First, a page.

The Obama administration is hell-bent on extending market incentives to improve the state of US schools. More high-stakes testing, more charter schools, more performance pay, more sanctions to punish teachers and schools.
A group of teachers called Teachers Letters to Obama has presented the President with an alternative vision based on seven principles of education change. It would be a good place to start for the Gillard Government as well.
The seven principles are:
1. Meaningful education reform must embrace a range of assessments. The Race To The Top emphasis on high-stakes standardized testing necessarily reduces the education of our students to “test prep” focused on passing multiple-choice tests of unproven reliability. We oppose the use of so-called “merit pay” based on standardized test scores.
2. Teachers must be held accountable through rigorous in-classroom evaluations by trained evaluators. Schools must hold teachers to high and meaningful standards of performance.
3. Teachers must work collaboratively to improve pedagogy and create thoughtful curriculum. Basing teacher evaluation on standardized tests is a pseudo-accountability strategy that divides teachers as a result of variables beyond their control and misconstrues how best to motivate them. Teachers must share in the process of defining their own work and accountability should never be arbitrary or divisive.
4. Teachers become invested in their work when they are given the opportunity to participate in school-wide decision-making and to be creative and thoughtful in their classrooms. Many public schools work well and are resources to guide us in the improvement of all schools.
5. Our public school systems must be fully funded. Charter schools must be held accountable to the same regulatory oversight and should not be inequitably funded at the expense of our most challenged public schools.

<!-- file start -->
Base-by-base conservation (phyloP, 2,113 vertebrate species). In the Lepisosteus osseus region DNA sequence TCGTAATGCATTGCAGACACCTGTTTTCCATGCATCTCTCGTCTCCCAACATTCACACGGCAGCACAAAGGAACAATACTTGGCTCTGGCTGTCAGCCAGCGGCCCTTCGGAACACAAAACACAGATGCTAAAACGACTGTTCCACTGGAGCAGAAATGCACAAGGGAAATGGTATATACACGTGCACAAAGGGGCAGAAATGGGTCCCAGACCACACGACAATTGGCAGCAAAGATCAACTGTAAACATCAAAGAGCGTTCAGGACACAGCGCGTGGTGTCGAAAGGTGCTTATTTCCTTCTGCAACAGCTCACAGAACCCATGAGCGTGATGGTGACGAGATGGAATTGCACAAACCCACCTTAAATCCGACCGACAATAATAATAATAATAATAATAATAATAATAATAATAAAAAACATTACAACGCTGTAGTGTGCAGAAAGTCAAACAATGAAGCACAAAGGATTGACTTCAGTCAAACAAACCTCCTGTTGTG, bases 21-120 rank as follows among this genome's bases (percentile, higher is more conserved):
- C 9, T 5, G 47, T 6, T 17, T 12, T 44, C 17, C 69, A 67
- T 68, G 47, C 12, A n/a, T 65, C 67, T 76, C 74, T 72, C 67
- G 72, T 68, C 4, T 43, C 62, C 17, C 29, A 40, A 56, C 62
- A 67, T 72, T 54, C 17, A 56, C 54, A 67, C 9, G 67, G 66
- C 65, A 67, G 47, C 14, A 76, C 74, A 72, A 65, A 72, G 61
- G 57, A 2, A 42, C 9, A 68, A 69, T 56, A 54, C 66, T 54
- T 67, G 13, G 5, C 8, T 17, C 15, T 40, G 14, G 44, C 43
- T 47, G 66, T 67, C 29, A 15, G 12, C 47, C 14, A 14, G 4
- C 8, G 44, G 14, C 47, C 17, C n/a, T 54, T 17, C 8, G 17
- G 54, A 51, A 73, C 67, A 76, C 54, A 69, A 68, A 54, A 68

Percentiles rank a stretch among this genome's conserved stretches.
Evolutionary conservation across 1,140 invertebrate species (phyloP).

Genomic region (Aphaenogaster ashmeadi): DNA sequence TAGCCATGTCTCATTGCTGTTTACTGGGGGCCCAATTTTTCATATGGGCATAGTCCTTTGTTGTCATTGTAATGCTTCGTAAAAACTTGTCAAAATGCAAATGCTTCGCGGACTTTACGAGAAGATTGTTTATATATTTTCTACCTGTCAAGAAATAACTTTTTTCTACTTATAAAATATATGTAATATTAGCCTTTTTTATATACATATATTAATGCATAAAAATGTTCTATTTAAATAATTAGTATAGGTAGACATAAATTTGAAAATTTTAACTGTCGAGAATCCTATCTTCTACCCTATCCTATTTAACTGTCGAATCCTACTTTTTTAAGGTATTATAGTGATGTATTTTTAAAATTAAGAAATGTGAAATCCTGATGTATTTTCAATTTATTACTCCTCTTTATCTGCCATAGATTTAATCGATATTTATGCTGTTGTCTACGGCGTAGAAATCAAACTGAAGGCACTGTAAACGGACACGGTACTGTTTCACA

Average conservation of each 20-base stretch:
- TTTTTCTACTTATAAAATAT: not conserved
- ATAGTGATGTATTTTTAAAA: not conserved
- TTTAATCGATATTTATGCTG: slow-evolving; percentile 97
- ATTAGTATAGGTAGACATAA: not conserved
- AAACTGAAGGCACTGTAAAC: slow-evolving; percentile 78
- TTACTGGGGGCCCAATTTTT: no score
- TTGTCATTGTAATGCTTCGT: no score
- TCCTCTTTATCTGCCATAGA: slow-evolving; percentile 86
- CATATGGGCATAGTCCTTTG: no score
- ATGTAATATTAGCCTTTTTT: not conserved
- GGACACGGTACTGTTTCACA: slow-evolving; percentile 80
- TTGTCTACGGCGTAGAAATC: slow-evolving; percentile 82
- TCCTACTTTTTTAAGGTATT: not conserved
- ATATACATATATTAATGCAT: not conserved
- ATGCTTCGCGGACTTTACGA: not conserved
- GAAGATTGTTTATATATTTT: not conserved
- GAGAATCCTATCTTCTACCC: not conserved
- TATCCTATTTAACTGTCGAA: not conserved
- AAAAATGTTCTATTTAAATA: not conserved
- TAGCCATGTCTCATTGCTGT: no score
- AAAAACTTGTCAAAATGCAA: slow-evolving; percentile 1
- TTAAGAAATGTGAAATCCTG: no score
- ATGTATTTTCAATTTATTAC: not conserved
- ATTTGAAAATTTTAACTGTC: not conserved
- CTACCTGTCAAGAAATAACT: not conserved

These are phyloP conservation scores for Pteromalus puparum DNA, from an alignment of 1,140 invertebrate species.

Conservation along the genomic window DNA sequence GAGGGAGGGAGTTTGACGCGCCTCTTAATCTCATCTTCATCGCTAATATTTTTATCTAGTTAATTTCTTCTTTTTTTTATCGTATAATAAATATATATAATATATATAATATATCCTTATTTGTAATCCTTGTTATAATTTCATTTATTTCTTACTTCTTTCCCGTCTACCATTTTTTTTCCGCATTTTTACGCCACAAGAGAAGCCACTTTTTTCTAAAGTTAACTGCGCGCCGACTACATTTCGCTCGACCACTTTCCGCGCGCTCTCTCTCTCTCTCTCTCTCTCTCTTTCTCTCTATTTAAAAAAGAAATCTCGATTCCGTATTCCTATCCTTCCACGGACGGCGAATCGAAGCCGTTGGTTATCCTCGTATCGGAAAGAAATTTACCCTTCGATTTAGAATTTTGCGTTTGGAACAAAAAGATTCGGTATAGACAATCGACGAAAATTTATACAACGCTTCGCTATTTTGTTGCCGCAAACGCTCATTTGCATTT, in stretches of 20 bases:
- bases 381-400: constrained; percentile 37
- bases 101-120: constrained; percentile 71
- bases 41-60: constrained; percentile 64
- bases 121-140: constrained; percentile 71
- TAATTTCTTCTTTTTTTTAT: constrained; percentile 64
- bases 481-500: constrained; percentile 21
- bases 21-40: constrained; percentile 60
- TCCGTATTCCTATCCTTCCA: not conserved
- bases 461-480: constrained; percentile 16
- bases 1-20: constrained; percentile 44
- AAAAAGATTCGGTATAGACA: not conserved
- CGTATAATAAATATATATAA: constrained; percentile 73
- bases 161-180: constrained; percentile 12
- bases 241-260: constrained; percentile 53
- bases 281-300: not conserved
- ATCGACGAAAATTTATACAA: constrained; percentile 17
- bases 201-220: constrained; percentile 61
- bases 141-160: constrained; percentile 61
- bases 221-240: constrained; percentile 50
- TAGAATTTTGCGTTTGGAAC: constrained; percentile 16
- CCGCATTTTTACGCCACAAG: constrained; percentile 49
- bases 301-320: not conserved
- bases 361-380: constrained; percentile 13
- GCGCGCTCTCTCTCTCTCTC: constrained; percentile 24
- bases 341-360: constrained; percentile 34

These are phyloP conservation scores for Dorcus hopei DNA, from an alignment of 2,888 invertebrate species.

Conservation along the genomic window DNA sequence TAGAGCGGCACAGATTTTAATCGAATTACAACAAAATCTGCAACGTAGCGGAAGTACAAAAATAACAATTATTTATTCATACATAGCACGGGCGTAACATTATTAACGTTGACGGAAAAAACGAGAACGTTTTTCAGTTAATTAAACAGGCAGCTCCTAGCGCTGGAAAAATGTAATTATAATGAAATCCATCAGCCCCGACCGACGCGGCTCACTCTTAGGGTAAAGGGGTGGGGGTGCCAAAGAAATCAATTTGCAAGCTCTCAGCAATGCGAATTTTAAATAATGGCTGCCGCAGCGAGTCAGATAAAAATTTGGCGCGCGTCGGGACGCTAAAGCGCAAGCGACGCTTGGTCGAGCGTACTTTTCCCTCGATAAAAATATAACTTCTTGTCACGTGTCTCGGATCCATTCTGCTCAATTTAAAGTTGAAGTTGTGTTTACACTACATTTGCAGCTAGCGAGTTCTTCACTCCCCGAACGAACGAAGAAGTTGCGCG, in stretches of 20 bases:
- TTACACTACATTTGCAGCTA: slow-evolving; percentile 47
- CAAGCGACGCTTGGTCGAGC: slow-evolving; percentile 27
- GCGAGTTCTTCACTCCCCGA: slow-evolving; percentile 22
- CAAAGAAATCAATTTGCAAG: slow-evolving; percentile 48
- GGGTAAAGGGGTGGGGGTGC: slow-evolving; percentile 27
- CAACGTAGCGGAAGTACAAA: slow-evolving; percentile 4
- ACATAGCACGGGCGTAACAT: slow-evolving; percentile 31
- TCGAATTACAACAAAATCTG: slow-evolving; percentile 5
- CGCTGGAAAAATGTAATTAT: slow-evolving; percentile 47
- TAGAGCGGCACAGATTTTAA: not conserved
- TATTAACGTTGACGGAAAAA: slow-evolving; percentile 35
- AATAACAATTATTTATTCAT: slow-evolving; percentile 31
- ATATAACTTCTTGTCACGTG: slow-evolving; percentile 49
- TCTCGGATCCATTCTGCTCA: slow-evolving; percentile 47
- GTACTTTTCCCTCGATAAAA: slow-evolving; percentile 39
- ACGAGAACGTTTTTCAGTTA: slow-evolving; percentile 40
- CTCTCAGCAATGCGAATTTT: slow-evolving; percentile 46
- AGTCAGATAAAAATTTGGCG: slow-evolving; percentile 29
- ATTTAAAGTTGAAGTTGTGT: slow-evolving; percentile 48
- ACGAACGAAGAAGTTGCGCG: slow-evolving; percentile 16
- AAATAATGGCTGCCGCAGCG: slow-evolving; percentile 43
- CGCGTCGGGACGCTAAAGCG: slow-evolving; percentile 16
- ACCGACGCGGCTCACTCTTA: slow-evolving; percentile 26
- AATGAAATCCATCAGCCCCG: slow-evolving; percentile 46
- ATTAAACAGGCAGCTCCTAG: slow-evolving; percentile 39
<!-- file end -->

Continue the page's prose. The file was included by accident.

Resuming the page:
6. Any vision of effective education reform must assume that skills be taught in a way that induces critical thinking, encourages curiosity, inspires the imagination, and emphasizes discussion. Music, art and technology are an essential part of this vision. Students should love learning, feel empowered by their educations, and should not experience schooling as something punitive.
7. Improvement or “turn-around” programs for struggling schools must be flexible and participatory. Teachers, students, and community members need to be involved in discussions and problem-solving. Moreover, we do not believe the current four options are adequate and recommend instead the strategies in the Strengthening Our Schools proposal now before Congress.
To give all of our children the quality education they deserve, we must honestly confront the challenges of the classroom in a society characterized by deep social and economic inequality. The reality of classrooms and schools is complex and requires the knowledge and expertise of teachers who have the experience to know what works. Curriculum, pedagogy, and assessment are integral to our daily classroom experience and qualify us to help formulate education policy.
Teachers who have participated in Teachers Letters to Obama want to join with this Administration to implement a progressive vision for education. We want to engage in constructive debate about the best way to teach students and to organize schools. This national discussion needs to move beyond the panaceas and shortcuts that have characterized it thus far.
For more about Teachers’ Letters to Obama see the Living Dialogue blog at Teacher Magazine.